Posts Tagged ‘renting apartments’

You are a new college graduate and have just landed your first real job.  You’ll be moving to a large Metropolitan area and you’ll need to find a place to live in the new town.  Looking at the Apartment Finder booklets, the Sunday paper and Craig’s List you find there are thousands of apartments available, across a 100 square mile area!  You don’t know anyone there so you tell your colleagues at the new office you want to rent a two-bedroom apartment and ask their advice on location.  Here’s what they say:

Suzie says “Drive around and look for “apartment for rent” signs and find something within your budget.  Neighborhoods are all pretty much the same here.”

Jan says, “I live in River Estates and they have apartments for everyone’s budget.”

Bob says, “Any place is safe in the metro area if you just stay alert.  Pick a location like I did near the shopping mall.  It’s a longer drive but worth it”

How do you pick the right one?  Here’s a decision tool I’ve used many times when I changed jobs and moved ourselves or our family members:  Think Safety, Security, Proximity and Value, in that order.

  • Safety:  Avoid living in high crime areas even if it means you must drive further to work each day.  Go to www.CrimeReports.com  and check the crime statistics for the areas you are considering for apartments.
  • Security:  Only seriously consider apartment complexes (or apartments in houses) that are bright and well lit at night.  If you’ll have a car, look for off – street parking in a secure area.  (If without a car, look for easy, well-lit access to public transportation — wide, bright sidewalks for example)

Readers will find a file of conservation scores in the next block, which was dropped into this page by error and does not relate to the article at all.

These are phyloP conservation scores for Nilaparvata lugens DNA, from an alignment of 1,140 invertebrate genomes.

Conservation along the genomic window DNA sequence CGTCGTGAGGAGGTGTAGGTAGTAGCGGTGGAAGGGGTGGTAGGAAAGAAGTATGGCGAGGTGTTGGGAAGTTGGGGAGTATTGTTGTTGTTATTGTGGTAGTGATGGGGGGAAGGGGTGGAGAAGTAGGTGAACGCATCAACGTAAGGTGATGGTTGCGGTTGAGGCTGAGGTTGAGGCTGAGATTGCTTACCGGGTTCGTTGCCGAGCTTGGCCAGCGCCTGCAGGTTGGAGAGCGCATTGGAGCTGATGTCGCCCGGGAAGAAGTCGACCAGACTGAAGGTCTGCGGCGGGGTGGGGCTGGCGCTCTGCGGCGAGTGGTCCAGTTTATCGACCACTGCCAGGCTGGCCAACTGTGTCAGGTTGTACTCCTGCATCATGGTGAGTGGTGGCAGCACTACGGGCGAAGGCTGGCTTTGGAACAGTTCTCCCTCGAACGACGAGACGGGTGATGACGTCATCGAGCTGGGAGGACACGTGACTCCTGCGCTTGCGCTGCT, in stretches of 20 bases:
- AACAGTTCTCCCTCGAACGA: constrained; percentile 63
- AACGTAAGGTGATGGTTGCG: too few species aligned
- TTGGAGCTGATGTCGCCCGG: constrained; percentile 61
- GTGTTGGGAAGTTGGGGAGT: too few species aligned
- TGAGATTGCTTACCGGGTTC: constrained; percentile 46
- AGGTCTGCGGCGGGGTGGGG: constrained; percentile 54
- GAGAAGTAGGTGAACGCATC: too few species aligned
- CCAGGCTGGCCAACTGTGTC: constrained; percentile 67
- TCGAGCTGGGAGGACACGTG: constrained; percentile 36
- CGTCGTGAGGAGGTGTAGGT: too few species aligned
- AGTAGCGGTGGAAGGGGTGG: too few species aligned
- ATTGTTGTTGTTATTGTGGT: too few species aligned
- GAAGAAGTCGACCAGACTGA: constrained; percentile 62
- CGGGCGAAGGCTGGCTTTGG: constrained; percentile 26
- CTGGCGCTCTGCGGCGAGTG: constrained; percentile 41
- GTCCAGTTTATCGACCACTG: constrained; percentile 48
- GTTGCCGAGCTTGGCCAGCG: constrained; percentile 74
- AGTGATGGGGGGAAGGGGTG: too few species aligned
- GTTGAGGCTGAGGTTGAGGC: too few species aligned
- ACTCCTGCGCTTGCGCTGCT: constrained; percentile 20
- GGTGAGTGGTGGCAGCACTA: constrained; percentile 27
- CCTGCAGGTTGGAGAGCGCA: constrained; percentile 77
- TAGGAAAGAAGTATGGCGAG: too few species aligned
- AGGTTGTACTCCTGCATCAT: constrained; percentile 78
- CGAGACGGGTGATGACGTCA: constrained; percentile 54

• Proximity:  If driving to work remember you’ll be doing that every workday so pick an area to live that has several routes available to and from work, preferably an interstate-sized highway and another major route.  This gives you options when an accident blocks a route.  And choose a location as close as possible to your work location (biking/walking distance would be ideal for many people).  If you are moving with another person[1], and they will be working at a different site, to be fair try to pick a living location that requires each of you to drive roughly the same time to and from your work.  And, of course, proximity to recreational areas, downtown restaurants and shopping areas will need to be factored into the decision.  Then drive these routes at rush hour and/or the times you’ll be commuting.  An open road at 3 PM can become a rolling parking lot at 5:30.
  • Value:  As the list of apartments being considered shrinks, you’ll think about value and amenities — What you’ll get for your money.  A list of pros and cons will help you make the decision:  number of bedrooms, baths, washer and dryer, fitness center, pool, proximity to work and other locations, monthly rent, length of lease, acceptance of pets, amenities fees, etc.

If several apartments are equally desirable, a tie breaker might be the direction (and the times) you’ll be driving to and from work.  If working 9-5 you’ll want to drive generally westward in the morning and eastward in the evening, so the rising/setting sun is always at your back and not in your squinting eyes!  All else being equal for nine-to-fivers, live east of where you’ll be working.  Traffic congestion is often aggravating enough without the added stress of a sun-glare-induced headache twice daily, not to mention the ever-present risk of traffic accidents due to poor visibility (ask Los Angeles – dwellers about this)!

Who knew there was a preferred process for picking your new place?!?


[1] Agreeing on priorities for each of the four factors—and then adding a weight (importance, twice as important, three times as important), before looking at the first apartment or neighborhood, can prevent debates and arguments.